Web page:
Lifespan is 10-15 years provided with good tank or open water conditions. However, with proper care and a healthy environment, they can sometimes live even longer, reaching up to 20 years or more. Providing a suitable and well-maintained environment, regular feeding of a balanced diet, and monitoring their health can significantly contribute to a longer and healthier life for oranda goldfish.
Oranda goldfish have a rounded, egg-shaped body with a slightly arched back. This good looking fish has an oviform large body, shiny scales and claw-ended paired veiltail fin. It waves fanwise when the fish stops swimming and hovers. The rest of the fins except the dorsal one are also claw-ended. The head and gill covers are covered with fleshy outgrowths that develop as the grows.
The color may vary greatly: red, orange, white, black, blue, chocolate, and calico patterns (a mix of colors). Oranda goldfish may also be calico colored – this is when the body is covered with bright colored spots all over.
One of the most distinctive features of the oranda goldfish is the growth of fleshy tissue on the top of their head, known as the “wen or crown.” The wen starts developing when the fish is still young and continues to grow as it matures. The size and shape of the wen can vary significantly between individual fish and can sometimes partially or completely cover the eyes.
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Last update on 2024-02-09 / Affiliate links / Images from Amazon Product Advertising API
|Egg-shaped body with a dorsal fin and paired anal fins
|Long, flowing, single tail (without a fork)
|Head Growth (Wen)
|Fleshy outgrowth on the head, covering the skull
|Various colors including red, orange, white, black, etc.
|Can grow up to 8-12 inches (20-30 cm) in length
|Average 10-15 years with proper care
|Peaceful and social, can be kept in a community tank
|Omnivorous, eats fish flakes, pellets, vegetables, etc.
|Requires a spacious aquarium or pond
|Soft to moderately hard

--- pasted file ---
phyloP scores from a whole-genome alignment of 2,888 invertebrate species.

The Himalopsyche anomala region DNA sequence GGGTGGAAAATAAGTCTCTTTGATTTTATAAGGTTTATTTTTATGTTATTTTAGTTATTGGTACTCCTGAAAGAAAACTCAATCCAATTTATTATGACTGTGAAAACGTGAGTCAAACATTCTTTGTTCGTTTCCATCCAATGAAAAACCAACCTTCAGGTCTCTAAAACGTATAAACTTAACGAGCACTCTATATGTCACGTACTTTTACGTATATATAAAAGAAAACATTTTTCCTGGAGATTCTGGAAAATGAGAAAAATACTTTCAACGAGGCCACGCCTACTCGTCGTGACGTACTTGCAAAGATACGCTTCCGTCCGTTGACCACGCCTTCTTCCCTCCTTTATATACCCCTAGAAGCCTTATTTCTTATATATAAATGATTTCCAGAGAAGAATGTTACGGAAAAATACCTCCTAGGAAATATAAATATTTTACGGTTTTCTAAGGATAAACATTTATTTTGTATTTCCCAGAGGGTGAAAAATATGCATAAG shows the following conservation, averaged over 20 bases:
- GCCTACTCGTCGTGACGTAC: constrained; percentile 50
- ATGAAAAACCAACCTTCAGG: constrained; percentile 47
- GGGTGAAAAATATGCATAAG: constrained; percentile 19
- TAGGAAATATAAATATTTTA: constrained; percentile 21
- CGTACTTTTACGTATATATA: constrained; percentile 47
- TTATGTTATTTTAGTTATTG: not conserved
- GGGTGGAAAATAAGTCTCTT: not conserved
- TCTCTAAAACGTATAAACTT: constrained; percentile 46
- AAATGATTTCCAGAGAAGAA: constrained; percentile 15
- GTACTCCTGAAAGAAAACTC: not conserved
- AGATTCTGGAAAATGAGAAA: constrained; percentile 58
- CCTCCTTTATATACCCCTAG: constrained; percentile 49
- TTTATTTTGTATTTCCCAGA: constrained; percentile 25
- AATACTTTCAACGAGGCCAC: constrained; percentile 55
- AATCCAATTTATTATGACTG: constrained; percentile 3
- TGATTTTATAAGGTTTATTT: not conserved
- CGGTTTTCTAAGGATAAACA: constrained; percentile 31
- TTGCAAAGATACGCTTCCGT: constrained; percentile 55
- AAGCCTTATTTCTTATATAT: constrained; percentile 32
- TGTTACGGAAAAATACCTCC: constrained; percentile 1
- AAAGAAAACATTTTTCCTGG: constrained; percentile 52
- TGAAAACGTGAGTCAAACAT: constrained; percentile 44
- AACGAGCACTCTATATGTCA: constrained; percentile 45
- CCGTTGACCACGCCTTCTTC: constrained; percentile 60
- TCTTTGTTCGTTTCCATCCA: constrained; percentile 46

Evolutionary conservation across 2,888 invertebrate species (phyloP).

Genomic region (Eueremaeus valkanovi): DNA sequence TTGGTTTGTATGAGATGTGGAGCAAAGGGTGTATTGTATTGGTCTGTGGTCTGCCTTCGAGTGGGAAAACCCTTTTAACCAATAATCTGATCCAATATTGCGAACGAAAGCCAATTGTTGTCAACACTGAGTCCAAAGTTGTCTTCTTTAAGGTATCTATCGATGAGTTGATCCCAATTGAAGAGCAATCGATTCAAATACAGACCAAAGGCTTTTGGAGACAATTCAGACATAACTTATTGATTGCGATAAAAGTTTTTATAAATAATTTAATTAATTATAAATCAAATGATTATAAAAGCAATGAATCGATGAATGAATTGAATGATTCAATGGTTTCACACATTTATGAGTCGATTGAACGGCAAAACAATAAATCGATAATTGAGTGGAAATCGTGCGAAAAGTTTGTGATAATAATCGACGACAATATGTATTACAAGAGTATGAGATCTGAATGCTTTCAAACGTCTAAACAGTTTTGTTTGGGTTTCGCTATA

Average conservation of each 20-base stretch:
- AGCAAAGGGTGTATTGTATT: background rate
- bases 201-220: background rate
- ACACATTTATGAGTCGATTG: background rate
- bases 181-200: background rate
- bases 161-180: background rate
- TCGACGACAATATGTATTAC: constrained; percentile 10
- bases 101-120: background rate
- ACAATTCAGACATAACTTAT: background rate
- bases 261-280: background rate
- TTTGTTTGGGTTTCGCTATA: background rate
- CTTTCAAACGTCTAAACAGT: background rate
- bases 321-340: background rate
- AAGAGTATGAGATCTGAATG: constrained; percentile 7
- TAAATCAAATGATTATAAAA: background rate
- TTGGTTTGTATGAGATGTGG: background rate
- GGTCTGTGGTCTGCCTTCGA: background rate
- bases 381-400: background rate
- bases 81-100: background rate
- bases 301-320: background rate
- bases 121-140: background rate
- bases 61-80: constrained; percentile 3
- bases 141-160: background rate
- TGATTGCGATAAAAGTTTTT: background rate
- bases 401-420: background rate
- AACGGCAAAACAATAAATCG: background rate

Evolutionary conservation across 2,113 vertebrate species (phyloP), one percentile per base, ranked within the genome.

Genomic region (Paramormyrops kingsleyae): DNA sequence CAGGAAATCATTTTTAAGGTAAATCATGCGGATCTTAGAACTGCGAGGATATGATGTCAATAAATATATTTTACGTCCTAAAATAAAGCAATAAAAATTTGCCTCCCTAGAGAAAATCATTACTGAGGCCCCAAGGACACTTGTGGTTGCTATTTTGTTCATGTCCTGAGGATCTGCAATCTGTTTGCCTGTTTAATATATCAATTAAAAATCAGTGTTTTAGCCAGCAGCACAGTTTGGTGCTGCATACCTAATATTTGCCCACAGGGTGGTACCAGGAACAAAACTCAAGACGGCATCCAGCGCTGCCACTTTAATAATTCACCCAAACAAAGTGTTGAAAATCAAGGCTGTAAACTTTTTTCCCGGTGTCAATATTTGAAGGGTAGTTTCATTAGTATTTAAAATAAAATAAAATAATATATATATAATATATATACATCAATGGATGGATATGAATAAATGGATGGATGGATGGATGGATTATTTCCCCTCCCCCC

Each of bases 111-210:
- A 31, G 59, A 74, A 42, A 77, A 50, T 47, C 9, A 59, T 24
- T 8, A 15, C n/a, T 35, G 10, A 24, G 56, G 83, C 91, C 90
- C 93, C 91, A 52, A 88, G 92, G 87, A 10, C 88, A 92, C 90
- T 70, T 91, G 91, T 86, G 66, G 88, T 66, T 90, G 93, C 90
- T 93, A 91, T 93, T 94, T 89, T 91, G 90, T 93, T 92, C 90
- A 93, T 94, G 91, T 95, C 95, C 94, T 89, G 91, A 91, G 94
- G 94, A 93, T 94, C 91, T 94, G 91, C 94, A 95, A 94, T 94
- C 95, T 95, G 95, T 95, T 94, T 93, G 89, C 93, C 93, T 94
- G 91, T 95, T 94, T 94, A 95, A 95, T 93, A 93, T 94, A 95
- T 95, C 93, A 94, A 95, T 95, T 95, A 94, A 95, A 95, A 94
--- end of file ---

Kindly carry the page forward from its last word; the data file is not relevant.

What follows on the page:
|Requires good filtration and regular water changes
|Egg-layers, breeding requires specific conditions
|Difficulty of Care
|Moderate, need attention to water quality and diet
Difficulties in keeping
All goldfish species are rather not demanding, since they are ancestors of a common carp which dwells in cold water and isn’t demanding either. Quite often fish is kept in open waters and the water temperature there is lower than it is required for tropical fishes. Oranda goldfish is unpretentious as for the food as well.
Though, oranda goldfish can be encountered in tanks all over the world, it requires gentle treatment and therefore it is not recommend for beginner aquarists.
The oranda goldfish is quite sensitive to water cleanness and it can’t stand dwelling in cold water unlike its relatives with flat bodies – ordinary goldfish, comet fish etc.
Care and keeping in a tank
Oranda goldfish is one of the most demanding species among all the goldfish, so it’s not recommend for beginner aquarists to keep. The oranda goldfish is very sensitive to water contamination, its ‘hood’ is prone to various infections, bacteria and fungi, if the water is very dirty. The fish needs a lot of free space and proper care.
It is also important to choose a proper tank for oranda goldfish. It has to be spacious, rectangular with large water surface area. If a small fish will be ok in a tank of 40 liters (8.8 gallons) capacity, still in the future you’ll have to buy a bigger tank. The oranda goldfish must have a room to swim.
That’s why from the very beginning it is recommended to get a tank of 30 gallons (approximately 113 liters) capacity for one fish and raise the tank volume at 10-20 gallons (38-76 liters) for the each oranda goldfish you put there. Providing more swimming space and water volume helps dilute waste and reduces the need for frequent water changes.